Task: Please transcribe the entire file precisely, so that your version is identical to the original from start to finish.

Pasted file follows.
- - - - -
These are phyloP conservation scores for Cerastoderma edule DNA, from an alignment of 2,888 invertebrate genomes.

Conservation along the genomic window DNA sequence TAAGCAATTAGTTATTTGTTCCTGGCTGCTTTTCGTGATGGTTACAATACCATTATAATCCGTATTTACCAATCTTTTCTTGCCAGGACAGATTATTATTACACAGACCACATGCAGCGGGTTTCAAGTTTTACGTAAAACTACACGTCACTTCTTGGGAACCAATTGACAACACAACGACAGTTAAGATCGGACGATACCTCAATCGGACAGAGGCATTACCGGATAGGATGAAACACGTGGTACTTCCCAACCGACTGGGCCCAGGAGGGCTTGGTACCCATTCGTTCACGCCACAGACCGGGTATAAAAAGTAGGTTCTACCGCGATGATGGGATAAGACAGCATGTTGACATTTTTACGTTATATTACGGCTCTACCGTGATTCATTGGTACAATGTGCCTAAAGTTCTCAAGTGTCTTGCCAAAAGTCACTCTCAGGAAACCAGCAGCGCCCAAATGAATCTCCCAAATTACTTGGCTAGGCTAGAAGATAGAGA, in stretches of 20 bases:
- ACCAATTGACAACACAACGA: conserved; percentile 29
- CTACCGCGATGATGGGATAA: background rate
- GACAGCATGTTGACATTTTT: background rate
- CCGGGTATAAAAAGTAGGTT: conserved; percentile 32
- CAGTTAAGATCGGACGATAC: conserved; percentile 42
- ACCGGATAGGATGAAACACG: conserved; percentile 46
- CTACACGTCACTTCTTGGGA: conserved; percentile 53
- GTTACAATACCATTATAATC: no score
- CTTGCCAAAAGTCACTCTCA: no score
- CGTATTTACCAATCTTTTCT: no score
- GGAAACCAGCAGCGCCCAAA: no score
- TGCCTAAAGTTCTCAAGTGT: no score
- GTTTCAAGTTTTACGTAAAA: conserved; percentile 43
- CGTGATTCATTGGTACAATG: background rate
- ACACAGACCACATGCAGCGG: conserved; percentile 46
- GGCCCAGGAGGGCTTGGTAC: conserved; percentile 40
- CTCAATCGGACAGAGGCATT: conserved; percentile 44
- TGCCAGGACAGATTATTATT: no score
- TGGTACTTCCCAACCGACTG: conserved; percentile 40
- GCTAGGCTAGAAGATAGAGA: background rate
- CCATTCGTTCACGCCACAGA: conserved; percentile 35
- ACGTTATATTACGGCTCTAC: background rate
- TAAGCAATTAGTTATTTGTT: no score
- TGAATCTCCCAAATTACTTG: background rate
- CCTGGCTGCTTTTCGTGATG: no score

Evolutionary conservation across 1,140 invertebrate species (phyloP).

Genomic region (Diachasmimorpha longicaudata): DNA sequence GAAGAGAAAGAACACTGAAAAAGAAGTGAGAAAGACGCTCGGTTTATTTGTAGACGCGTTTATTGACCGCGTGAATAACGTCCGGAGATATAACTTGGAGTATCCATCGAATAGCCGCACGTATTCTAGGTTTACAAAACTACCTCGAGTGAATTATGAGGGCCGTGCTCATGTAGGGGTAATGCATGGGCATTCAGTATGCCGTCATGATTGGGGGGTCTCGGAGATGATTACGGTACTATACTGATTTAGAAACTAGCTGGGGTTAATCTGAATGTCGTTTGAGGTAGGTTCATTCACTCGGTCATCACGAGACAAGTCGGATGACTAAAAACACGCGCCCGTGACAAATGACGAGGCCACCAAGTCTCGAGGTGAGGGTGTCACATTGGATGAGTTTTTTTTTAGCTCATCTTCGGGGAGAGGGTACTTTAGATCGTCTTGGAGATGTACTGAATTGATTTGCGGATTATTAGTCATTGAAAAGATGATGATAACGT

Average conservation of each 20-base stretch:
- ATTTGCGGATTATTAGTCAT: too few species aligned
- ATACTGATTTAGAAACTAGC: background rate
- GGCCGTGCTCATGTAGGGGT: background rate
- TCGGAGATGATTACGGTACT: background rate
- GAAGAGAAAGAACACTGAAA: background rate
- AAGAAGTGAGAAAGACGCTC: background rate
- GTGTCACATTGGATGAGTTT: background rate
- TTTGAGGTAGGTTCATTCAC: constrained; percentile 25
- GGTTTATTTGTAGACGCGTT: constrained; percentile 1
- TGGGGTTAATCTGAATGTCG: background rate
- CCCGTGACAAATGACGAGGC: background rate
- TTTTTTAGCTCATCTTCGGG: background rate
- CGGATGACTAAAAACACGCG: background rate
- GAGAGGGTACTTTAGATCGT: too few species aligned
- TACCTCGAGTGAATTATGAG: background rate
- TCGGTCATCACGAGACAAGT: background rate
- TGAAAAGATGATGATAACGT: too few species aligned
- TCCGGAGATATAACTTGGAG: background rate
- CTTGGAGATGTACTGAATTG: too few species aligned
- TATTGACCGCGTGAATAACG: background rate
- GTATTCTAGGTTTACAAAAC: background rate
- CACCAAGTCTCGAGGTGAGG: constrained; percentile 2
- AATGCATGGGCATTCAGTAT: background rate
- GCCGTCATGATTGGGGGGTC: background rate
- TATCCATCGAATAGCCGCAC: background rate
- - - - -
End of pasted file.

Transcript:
These are phyloP conservation scores for Cerastoderma edule DNA, from an alignment of 2,888 invertebrate genomes.

Conservation along the genomic window DNA sequence TAAGCAATTAGTTATTTGTTCCTGGCTGCTTTTCGTGATGGTTACAATACCATTATAATCCGTATTTACCAATCTTTTCTTGCCAGGACAGATTATTATTACACAGACCACATGCAGCGGGTTTCAAGTTTTACGTAAAACTACACGTCACTTCTTGGGAACCAATTGACAACACAACGACAGTTAAGATCGGACGATACCTCAATCGGACAGAGGCATTACCGGATAGGATGAAACACGTGGTACTTCCCAACCGACTGGGCCCAGGAGGGCTTGGTACCCATTCGTTCACGCCACAGACCGGGTATAAAAAGTAGGTTCTACCGCGATGATGGGATAAGACAGCATGTTGACATTTTTACGTTATATTACGGCTCTACCGTGATTCATTGGTACAATGTGCCTAAAGTTCTCAAGTGTCTTGCCAAAAGTCACTCTCAGGAAACCAGCAGCGCCCAAATGAATCTCCCAAATTACTTGGCTAGGCTAGAAGATAGAGA, in stretches of 20 bases:
- ACCAATTGACAACACAACGA: conserved; percentile 29
- CTACCGCGATGATGGGATAA: background rate
- GACAGCATGTTGACATTTTT: background rate
- CCGGGTATAAAAAGTAGGTT: conserved; percentile 32
- CAGTTAAGATCGGACGATAC: conserved; percentile 42
- ACCGGATAGGATGAAACACG: conserved; percentile 46
- CTACACGTCACTTCTTGGGA: conserved; percentile 53
- GTTACAATACCATTATAATC: no score
- CTTGCCAAAAGTCACTCTCA: no score
- CGTATTTACCAATCTTTTCT: no score
- GGAAACCAGCAGCGCCCAAA: no score
- TGCCTAAAGTTCTCAAGTGT: no score
- GTTTCAAGTTTTACGTAAAA: conserved; percentile 43
- CGTGATTCATTGGTACAATG: background rate
- ACACAGACCACATGCAGCGG: conserved; percentile 46
- GGCCCAGGAGGGCTTGGTAC: conserved; percentile 40
- CTCAATCGGACAGAGGCATT: conserved; percentile 44
- TGCCAGGACAGATTATTATT: no score
- TGGTACTTCCCAACCGACTG: conserved; percentile 40
- GCTAGGCTAGAAGATAGAGA: background rate
- CCATTCGTTCACGCCACAGA: conserved; percentile 35
- ACGTTATATTACGGCTCTAC: background rate
- TAAGCAATTAGTTATTTGTT: no score
- TGAATCTCCCAAATTACTTG: background rate
- CCTGGCTGCTTTTCGTGATG: no score

Evolutionary conservation across 1,140 invertebrate species (phyloP).

Genomic region (Diachasmimorpha longicaudata): DNA sequence GAAGAGAAAGAACACTGAAAAAGAAGTGAGAAAGACGCTCGGTTTATTTGTAGACGCGTTTATTGACCGCGTGAATAACGTCCGGAGATATAACTTGGAGTATCCATCGAATAGCCGCACGTATTCTAGGTTTACAAAACTACCTCGAGTGAATTATGAGGGCCGTGCTCATGTAGGGGTAATGCATGGGCATTCAGTATGCCGTCATGATTGGGGGGTCTCGGAGATGATTACGGTACTATACTGATTTAGAAACTAGCTGGGGTTAATCTGAATGTCGTTTGAGGTAGGTTCATTCACTCGGTCATCACGAGACAAGTCGGATGACTAAAAACACGCGCCCGTGACAAATGACGAGGCCACCAAGTCTCGAGGTGAGGGTGTCACATTGGATGAGTTTTTTTTTAGCTCATCTTCGGGGAGAGGGTACTTTAGATCGTCTTGGAGATGTACTGAATTGATTTGCGGATTATTAGTCATTGAAAAGATGATGATAACGT

Average conservation of each 20-base stretch:
- ATTTGCGGATTATTAGTCAT: too few species aligned
- ATACTGATTTAGAAACTAGC: background rate
- GGCCGTGCTCATGTAGGGGT: background rate
- TCGGAGATGATTACGGTACT: background rate
- GAAGAGAAAGAACACTGAAA: background rate
- AAGAAGTGAGAAAGACGCTC: background rate
- GTGTCACATTGGATGAGTTT: background rate
- TTTGAGGTAGGTTCATTCAC: constrained; percentile 25
- GGTTTATTTGTAGACGCGTT: constrained; percentile 1
- TGGGGTTAATCTGAATGTCG: background rate
- CCCGTGACAAATGACGAGGC: background rate
- TTTTTTAGCTCATCTTCGGG: background rate
- CGGATGACTAAAAACACGCG: background rate
- GAGAGGGTACTTTAGATCGT: too few species aligned
- TACCTCGAGTGAATTATGAG: background rate
- TCGGTCATCACGAGACAAGT: background rate
- TGAAAAGATGATGATAACGT: too few species aligned
- TCCGGAGATATAACTTGGAG: background rate
- CTTGGAGATGTACTGAATTG: too few species aligned
- TATTGACCGCGTGAATAACG: background rate
- GTATTCTAGGTTTACAAAAC: background rate
- CACCAAGTCTCGAGGTGAGG: constrained; percentile 2
- AATGCATGGGCATTCAGTAT: background rate
- GCCGTCATGATTGGGGGGTC: background rate
- TATCCATCGAATAGCCGCAC: background rate